Embracing your tools

I feel like the tools we use every day when writing code is an often overlooked part of development. We tend to spend a lot of time arguing and deciding which language to learn first, which framework to choose and which tech stack will best fit our projects - but I think there's a few fundamental tools that provide a much better return on investment, considering how easy it is to pick up the basics.

None of these tools will make you a better developer by itself, but learning them will boost your productivity and create a more enjoyable workflow. And since you're likely already using these tools anyway, a small time investment will just make you so much more efficient. That's why I highly recommend putting in some effort to learn them well, as you'll be using them for many years to come:

  1. Your IDE. The IDE is where we literally write our code. It's where you'll spend hours upon hours of your work life, so it makes sense to optimize your IDE workflow. I recommend choosing Visual Studio Code and selecting a theme you enjoy looking at. Then set aside a few hours to go through the basic hotkeys, and create your own for operations you find yourself often doing.
  2. Shell / Terminal. Knowing basic shell commands is another nice productivity booster. You'll use a terminal to install packages, navigate files and run processes, so basic familiarity with the various commands is always useful.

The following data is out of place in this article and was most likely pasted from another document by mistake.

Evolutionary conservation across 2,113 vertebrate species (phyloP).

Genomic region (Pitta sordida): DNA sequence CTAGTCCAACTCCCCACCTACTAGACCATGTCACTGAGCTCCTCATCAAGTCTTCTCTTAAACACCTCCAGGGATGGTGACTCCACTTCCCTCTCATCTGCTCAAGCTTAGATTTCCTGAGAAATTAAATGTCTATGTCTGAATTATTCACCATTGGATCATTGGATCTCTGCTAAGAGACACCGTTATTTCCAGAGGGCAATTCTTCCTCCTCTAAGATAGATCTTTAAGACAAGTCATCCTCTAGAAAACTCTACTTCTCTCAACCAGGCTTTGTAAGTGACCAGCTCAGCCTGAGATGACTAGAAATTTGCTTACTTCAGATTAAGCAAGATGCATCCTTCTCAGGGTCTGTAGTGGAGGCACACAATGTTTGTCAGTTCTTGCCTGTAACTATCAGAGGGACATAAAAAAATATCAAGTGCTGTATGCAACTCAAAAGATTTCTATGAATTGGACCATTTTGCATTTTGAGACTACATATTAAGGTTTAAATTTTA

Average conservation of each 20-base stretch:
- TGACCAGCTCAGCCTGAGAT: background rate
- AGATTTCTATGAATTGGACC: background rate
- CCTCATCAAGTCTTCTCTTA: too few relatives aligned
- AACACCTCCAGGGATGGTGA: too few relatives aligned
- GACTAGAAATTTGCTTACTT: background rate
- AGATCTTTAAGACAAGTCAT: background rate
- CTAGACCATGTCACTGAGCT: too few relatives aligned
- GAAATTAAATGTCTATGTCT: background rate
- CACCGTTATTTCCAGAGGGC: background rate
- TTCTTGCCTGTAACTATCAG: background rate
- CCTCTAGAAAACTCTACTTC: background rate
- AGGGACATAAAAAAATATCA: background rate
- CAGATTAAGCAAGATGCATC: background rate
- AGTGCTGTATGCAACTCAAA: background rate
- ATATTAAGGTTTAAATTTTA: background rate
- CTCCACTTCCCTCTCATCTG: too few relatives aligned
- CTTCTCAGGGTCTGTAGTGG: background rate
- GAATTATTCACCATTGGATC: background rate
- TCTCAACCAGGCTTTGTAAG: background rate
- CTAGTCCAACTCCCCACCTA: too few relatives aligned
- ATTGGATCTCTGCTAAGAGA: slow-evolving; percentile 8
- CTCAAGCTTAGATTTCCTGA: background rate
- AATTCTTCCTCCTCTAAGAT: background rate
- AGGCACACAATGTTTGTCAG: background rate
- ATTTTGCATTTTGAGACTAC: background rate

3. Google. I know it's a meme that developers just Google everything all day, but it's honestly not far from the truth. Encounter an error? Google it. Curious which library fits your usecase? Google it. Can't figure out how to solve a given problem? You guessed it - Google it. Knowing how to phrase your searches to get the right results can save you hours of debugging time, so there's lots to gain in this area.
  4. Git. I put git in here because it's the closest we come to a universal technology in our industry. Seriously - I've yet to see any company or development team not use git. It might seem scary and overwhelming in the beginning, but remember that you don't need to know everything about (g)it. Focus on learning the basics like adding/committing files, branches, merging, pushing/pulling etc. Any other command you can just Google when you need it (assuming you read point #3). Learning git will save you so many headaches, even if you're working alone, so don't be one of those people who "never quite understood git".

I promise you: any minute you spend truly understanding these tools and how to use them will pay off tenfold throughout your career. More so than any new JavaScript framework or shiny library.